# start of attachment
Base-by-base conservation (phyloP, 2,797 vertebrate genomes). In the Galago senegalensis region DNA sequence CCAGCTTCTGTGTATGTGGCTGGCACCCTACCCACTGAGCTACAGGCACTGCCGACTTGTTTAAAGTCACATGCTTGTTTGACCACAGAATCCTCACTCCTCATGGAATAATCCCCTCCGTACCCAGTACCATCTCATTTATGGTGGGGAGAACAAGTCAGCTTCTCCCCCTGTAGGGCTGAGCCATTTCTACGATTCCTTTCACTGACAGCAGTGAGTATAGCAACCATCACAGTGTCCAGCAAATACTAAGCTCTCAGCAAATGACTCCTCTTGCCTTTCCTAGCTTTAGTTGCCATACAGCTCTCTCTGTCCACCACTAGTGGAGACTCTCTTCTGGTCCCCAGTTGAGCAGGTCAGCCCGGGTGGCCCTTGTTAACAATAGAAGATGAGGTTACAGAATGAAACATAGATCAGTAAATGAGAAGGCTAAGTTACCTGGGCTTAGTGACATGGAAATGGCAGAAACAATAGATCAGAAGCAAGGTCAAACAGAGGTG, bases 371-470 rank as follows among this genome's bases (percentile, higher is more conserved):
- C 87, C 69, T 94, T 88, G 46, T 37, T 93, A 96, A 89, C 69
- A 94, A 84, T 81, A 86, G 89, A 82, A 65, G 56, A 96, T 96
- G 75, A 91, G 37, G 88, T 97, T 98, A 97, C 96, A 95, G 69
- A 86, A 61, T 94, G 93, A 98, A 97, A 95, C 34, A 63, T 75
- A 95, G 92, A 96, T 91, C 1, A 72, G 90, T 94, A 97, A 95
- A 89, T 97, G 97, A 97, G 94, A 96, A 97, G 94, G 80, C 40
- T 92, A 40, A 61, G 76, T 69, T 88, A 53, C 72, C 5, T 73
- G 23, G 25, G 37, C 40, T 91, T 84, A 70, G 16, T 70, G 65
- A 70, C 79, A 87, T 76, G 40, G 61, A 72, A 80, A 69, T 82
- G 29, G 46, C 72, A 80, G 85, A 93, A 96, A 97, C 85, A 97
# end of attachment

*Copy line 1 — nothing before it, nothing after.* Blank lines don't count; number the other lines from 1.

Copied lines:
Base-by-base conservation (phyloP, 2,797 vertebrate genomes). In the Galago senegalensis region DNA sequence CCAGCTTCTGTGTATGTGGCTGGCACCCTACCCACTGAGCTACAGGCACTGCCGACTTGTTTAAAGTCACATGCTTGTTTGACCACAGAATCCTCACTCCTCATGGAATAATCCCCTCCGTACCCAGTACCATCTCATTTATGGTGGGGAGAACAAGTCAGCTTCTCCCCCTGTAGGGCTGAGCCATTTCTACGATTCCTTTCACTGACAGCAGTGAGTATAGCAACCATCACAGTGTCCAGCAAATACTAAGCTCTCAGCAAATGACTCCTCTTGCCTTTCCTAGCTTTAGTTGCCATACAGCTCTCTCTGTCCACCACTAGTGGAGACTCTCTTCTGGTCCCCAGTTGAGCAGGTCAGCCCGGGTGGCCCTTGTTAACAATAGAAGATGAGGTTACAGAATGAAACATAGATCAGTAAATGAGAAGGCTAAGTTACCTGGGCTTAGTGACATGGAAATGGCAGAAACAATAGATCAGAAGCAAGGTCAAACAGAGGTG, bases 371-470 rank as follows among this genome's bases (percentile, higher is more conserved):